, Volume 37, Issue 13-15, pp 1287-1304

Influences of Target Size and Contrast on Near Infrared Diffuse Optical Tomography – a Comparison Between Featured-data and Full Time-resolved Schemes

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Abstract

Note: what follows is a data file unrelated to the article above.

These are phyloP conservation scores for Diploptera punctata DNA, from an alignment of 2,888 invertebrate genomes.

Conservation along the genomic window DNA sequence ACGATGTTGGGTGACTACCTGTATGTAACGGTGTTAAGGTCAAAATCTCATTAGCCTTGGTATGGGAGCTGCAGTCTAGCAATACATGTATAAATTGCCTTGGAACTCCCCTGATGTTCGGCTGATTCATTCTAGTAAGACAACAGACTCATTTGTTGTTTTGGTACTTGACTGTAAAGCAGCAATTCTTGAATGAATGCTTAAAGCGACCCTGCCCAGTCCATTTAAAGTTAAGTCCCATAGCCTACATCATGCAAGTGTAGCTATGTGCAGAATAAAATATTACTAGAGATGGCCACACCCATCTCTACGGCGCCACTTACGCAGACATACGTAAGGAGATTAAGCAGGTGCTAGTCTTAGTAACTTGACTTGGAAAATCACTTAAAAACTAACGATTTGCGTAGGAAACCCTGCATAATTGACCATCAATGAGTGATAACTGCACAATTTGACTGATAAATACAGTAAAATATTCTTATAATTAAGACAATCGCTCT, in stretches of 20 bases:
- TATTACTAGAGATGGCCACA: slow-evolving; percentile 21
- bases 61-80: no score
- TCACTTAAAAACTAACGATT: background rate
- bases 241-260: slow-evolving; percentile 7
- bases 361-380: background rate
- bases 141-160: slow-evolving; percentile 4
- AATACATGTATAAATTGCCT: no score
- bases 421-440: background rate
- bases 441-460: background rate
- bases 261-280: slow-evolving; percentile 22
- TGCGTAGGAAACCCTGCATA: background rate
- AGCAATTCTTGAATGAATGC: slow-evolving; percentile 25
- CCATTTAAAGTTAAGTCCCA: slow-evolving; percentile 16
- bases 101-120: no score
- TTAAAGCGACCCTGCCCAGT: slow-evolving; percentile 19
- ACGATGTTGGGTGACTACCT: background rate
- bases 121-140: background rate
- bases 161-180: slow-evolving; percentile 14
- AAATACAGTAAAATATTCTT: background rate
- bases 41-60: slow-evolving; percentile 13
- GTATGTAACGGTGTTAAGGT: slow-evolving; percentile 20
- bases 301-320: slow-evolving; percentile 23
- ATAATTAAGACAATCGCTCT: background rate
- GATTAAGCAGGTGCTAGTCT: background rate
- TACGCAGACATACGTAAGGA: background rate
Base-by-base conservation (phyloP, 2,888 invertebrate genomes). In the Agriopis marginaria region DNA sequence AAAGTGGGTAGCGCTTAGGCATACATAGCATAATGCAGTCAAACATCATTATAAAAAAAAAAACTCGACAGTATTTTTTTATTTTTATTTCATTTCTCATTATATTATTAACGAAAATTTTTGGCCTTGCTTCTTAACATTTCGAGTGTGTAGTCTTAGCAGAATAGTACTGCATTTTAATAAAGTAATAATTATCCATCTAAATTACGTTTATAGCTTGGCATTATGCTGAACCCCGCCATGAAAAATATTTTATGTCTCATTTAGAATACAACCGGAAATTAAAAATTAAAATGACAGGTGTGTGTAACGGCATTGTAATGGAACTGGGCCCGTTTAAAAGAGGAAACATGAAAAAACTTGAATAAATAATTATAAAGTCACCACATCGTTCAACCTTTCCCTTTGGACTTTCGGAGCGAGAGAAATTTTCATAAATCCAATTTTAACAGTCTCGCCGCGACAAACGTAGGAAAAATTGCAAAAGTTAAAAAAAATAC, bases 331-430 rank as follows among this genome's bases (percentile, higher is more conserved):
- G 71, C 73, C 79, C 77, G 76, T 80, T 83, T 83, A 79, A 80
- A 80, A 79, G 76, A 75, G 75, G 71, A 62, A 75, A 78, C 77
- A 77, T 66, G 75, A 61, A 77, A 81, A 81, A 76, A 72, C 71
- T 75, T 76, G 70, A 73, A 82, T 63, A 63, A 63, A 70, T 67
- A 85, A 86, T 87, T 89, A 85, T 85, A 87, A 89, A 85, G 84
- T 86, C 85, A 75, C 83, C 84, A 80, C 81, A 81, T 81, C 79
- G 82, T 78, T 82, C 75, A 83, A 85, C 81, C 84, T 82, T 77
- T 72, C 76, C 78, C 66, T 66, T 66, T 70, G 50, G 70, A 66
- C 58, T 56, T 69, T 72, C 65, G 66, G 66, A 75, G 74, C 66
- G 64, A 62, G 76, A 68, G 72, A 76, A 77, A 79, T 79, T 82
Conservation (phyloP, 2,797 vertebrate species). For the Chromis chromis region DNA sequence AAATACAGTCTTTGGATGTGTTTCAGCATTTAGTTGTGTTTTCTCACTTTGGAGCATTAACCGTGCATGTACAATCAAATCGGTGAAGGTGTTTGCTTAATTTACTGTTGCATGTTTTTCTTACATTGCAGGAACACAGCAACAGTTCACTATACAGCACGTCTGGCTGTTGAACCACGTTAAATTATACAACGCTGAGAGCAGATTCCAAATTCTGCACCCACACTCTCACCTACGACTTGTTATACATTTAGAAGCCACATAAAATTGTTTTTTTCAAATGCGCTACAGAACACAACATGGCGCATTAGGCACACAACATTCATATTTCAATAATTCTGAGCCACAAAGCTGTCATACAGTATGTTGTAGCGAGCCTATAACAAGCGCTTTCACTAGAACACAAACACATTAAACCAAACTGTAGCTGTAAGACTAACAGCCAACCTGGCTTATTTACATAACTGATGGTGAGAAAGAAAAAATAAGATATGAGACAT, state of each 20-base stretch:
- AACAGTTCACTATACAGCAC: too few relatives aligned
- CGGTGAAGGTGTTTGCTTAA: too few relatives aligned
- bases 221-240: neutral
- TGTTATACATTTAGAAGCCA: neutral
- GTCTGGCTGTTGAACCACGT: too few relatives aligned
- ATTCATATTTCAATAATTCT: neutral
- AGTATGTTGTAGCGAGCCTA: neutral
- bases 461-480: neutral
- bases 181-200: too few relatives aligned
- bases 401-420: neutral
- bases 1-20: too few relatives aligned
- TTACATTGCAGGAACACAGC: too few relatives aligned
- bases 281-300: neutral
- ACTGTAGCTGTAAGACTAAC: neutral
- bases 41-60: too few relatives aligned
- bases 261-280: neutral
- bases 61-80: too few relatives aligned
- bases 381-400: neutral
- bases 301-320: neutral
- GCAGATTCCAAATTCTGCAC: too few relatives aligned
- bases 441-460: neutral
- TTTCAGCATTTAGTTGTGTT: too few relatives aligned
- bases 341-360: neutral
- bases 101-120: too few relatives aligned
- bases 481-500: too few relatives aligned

Our recent diffuse optical tomography experiments on human lower legs and forearms are presented using the time-resolved measuring system and image reconstruction algorithm based on the modified generalized pulse spectrum technique. It was shown that the spatial resolution and quantitativeness of the resultant images, was rather poor, and the interior blood vessels invisible in the absorption images. To clarify this issue, the influences of target contrast and size on the image reconstruction were investigated with simulated data. We have found that the quantitativeness of the reconstructed optical properties was prone to be spoiled by the small size ratio and high contrast of the interior targets to the background, and the incompleteness of information embedded in the featured data-types, evidently answers for the degradation of the image quality. It was shown in a further simulative investigation that the image quality could be substantially improved by making full use of the time-resolved data.